I am, sir, the cause why the belles ringen whan it

Your obedient servant, thondreth, and whan grete tempeste and

Sept. 11.

R. H. E. to rages of wether happen, to the ende that the feinds and wycked spirytes should R. H. E. “wise and good" as he was, ten abashed and flee, and cease of the and he was both—he is now no moremovynge of tempeste.'

would not willingly have misrepresented As to the names given to bells, I beg the doctrines of the Romish church, leave to add, that the bells of Little though he abhorred that hierarchy. It Dunmow Priory, in Essex, new cast A. D, seems, however, that he may be mistaken 1501, were baptized by the following in affirming, that the Romish church names :

maintains of bells that “they have merit, Prima in honore Sancti Michaelis and pray God for the living and the Archangeli.

dead." His affirmation on this point may Secunda in honore S. Johannis Evan- be taken in too extensive a sense: It is gelisti

no doubt a Romish tenet that there is Tertia in honore S. Johannis Baptisti. “ much virtue in bells,” but the precise

Quarta in honore Assumptionis beatæ degree allowed to them at this period, it Maria.

would be difficult to determine without Quinta in honore Sancti Trinitatis, et the aid of a council. omnium Sanctorum,

In the clochier near St. Paul's stood the four greatest bells in England, called At Hatherleigh, a small town in Devon, Jesus's bells ; against these sir Miles exist two remarkable customs :-one, that

every morning and evening, soon after Saturday the 27th, he spent the next day the church clock has struck five and nine, in devout exercises. He refused to see a bell from the same steeple announces his friends, and ordered them to be told, by distant strokes the number of the day that his time was precious, and the best of the month-originally intended, per- thing they could do was to pray for him. haps, for the information of the unlearned On Monday the 29th, his children were villagers : the other is, that after a funeral brought to take their leave of him, viz. the church bells ring a lively peal, as in the lady Elizabeth and the duke of Glouother places after a wedding; and to this cester. He first gave his blessing to the custom the parishioners are perfectly re- lady Elizabeth, bidding her that when conciled by the consideration that the she should see her brother James, she deceased is removed from a scene of should tell him that it was his father's trouble to a state of rest and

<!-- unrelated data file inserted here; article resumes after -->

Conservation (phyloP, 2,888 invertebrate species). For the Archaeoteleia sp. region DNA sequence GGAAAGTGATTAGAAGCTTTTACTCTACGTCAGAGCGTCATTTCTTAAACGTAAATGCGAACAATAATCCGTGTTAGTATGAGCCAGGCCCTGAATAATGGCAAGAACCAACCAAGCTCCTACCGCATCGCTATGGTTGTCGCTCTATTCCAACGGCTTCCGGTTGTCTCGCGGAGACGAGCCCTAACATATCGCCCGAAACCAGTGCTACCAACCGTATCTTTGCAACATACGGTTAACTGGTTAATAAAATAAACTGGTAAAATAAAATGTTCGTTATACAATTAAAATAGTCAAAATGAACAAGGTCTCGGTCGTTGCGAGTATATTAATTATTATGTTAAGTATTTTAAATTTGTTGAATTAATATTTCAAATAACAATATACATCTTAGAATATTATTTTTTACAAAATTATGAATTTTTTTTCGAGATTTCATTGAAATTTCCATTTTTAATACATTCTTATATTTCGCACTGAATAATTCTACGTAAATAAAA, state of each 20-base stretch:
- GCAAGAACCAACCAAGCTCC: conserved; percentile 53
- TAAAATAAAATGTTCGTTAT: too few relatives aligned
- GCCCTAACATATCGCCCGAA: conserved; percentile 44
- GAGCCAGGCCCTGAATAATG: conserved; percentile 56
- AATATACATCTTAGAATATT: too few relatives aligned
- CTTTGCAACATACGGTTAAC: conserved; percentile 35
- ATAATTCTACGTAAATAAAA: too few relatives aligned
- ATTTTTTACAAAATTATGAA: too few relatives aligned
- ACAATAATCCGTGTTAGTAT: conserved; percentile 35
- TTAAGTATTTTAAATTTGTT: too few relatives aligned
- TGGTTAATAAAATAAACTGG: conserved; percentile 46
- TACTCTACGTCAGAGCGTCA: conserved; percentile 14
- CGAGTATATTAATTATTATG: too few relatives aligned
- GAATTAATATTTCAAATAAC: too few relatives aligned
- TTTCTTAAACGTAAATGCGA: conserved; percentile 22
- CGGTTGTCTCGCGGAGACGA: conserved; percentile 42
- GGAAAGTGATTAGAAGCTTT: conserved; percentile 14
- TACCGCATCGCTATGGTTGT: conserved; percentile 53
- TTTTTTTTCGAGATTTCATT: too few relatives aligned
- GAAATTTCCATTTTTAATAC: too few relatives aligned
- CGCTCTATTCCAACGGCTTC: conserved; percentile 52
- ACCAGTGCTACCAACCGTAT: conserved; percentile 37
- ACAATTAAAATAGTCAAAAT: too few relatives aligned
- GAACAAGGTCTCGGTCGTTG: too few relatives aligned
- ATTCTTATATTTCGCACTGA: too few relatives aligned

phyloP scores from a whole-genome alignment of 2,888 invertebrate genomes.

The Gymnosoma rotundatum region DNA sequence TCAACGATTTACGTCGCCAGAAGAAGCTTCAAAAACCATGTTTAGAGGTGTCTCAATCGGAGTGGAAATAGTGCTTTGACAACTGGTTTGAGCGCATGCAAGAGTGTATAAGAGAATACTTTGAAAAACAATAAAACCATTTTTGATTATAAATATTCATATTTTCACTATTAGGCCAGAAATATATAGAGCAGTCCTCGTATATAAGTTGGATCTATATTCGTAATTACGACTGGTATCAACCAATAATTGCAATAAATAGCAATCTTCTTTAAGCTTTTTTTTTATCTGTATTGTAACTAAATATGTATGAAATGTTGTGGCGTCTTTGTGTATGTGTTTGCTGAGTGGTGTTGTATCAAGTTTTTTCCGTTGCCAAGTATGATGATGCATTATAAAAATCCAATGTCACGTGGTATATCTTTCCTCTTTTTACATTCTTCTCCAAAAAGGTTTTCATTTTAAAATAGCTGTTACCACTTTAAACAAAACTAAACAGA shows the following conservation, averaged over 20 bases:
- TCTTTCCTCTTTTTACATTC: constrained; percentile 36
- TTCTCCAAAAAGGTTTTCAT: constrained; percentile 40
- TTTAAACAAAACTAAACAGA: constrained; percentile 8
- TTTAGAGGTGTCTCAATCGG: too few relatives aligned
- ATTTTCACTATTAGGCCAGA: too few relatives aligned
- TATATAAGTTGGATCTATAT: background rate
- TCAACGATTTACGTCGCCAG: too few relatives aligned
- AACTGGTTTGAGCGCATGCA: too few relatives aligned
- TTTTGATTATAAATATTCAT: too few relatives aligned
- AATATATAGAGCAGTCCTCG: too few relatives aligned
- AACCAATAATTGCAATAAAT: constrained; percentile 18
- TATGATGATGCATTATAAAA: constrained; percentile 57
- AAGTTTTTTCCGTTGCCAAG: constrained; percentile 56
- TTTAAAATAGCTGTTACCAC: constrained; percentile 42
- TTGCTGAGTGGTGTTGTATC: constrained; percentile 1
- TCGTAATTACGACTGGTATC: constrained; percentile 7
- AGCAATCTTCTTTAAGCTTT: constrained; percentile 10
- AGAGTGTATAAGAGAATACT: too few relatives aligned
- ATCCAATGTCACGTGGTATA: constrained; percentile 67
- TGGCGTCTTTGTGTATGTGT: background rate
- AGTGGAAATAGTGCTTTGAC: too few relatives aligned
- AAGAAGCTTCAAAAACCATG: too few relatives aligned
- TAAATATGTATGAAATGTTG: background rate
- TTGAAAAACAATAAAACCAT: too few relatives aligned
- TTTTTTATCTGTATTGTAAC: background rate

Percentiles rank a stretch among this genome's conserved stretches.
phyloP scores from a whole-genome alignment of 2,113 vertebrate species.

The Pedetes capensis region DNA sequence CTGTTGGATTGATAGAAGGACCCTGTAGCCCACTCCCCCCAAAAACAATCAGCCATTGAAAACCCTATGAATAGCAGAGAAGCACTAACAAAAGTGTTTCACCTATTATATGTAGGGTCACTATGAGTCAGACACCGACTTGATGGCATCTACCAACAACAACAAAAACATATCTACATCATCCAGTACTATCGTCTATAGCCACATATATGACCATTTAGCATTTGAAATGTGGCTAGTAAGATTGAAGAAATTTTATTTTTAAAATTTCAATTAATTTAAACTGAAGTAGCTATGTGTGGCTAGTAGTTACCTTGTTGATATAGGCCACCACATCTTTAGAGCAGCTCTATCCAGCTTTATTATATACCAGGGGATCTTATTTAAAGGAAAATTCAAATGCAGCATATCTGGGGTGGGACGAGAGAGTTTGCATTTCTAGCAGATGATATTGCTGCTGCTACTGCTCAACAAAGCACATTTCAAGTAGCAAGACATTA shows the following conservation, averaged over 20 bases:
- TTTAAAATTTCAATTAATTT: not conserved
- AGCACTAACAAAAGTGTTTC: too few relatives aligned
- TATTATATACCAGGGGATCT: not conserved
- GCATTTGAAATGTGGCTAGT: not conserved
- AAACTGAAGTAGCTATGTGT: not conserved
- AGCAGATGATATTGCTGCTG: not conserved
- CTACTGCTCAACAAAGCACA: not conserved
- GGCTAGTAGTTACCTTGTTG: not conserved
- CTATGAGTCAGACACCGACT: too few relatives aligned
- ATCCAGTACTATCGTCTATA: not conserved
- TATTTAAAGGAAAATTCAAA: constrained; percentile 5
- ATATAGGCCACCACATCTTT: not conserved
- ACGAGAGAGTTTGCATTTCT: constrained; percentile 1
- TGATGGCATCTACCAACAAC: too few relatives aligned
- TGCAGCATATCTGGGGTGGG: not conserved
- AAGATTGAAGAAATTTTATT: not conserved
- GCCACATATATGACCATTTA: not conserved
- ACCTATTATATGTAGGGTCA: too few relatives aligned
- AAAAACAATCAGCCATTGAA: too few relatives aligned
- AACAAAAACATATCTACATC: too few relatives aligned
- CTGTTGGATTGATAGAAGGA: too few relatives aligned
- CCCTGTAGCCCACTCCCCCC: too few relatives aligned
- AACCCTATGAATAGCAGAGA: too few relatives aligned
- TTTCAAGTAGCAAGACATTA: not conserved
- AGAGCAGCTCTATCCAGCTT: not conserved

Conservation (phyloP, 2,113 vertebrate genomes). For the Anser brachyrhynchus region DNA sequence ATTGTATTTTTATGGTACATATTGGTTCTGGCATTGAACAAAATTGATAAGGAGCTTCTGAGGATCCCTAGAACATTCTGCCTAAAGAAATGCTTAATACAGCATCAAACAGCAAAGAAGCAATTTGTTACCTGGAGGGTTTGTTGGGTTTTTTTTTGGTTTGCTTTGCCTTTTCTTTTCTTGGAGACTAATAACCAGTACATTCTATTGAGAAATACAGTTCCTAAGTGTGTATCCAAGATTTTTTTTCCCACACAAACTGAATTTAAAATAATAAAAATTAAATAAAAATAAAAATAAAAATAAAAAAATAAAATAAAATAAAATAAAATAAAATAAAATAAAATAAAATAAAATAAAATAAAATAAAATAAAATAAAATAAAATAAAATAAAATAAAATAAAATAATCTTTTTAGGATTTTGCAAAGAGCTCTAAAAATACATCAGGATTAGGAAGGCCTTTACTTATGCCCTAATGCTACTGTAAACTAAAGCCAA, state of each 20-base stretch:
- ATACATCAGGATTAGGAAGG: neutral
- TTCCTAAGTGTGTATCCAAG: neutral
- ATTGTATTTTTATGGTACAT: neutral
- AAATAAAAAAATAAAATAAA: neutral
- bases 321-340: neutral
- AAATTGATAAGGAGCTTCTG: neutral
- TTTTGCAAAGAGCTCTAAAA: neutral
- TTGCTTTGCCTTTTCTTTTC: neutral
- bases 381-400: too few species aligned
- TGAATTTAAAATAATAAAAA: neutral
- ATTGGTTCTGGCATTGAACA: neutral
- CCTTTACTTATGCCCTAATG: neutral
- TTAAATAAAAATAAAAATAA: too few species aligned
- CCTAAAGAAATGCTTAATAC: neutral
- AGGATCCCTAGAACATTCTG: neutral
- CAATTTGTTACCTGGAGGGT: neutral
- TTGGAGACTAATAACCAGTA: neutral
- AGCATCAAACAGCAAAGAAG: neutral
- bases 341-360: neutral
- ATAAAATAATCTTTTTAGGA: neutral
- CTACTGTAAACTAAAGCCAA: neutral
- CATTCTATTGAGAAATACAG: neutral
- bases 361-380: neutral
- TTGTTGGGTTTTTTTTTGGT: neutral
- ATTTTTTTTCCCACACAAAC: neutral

last desire that he should no more look upon his brother Charles as his eldest

brother only, but be obedient to him as When Mr. Colman read his Opera of his sovereign; and that they should love Inkle and Yarico" to the late Dr. one another, and forgive their father's Mosely, the Doctor made no reply during enemies. The king added, “Sweetheart, the progress of the piece. At the con. you will forget this.”. “No," said she, clusion, Colman asked what he thought " I shall never forget it as long as I live." of it. « It won't do," said the Doctor. He bid her nol grieve and torment herself “ Stuff-nonsense." Every body else for him ; for it would be a glorious death having been delighted with it, this de- he should die, it being for the laws and cided disapprobation puzzled the circle ; liberties of this land, and for maintaining he was asked why? “I'll tell you why," the true Protestant religion. He recomanswered the Critic; “you say in the mended to her the reading of “ Bishop finale

Andrews's Sermons,” “Hooker's Ecclesi* Now let us dance and sing,

astical Polity," and " Archbishop Laud's While all Barbadoe's bells do ring.' Book against Fisher.” He further told It won't do—there is but one, bell in all her, that he had forgiven all his enemies, the island I"

and hoped God would likewise forgive

them. He bade her tell her mother, that With a citation from the poet of Erin, his thoughts had never strayed from the present notice will “ring out” de- her, and that his love should be the same lightfully.

to the last. After this he took the duke Evening Bells.

of Gloucester, being then a child of about Those erening bells, those evening bells,

seven years of age, upon his knees, saying

to him, “Sweetheart, now they will cut How many a tale their music tells, Of youth and home, and that sweet time

off thy father's head :" upon which the Since last I heard their soothing chime.

child looked with great earnestness upon

him. The king proceeding, said, “ Mark, Those joyous hours are passed away, child, what I say, they will cut off my And many a friend that then was gay, Within the tomb now darkly dwells,

head, and perhaps make thee a king : but

mark what I say, you must not be a king And hears no more those evening bells.

so long as your brothers Charles and James And so 'twill be when I am gone,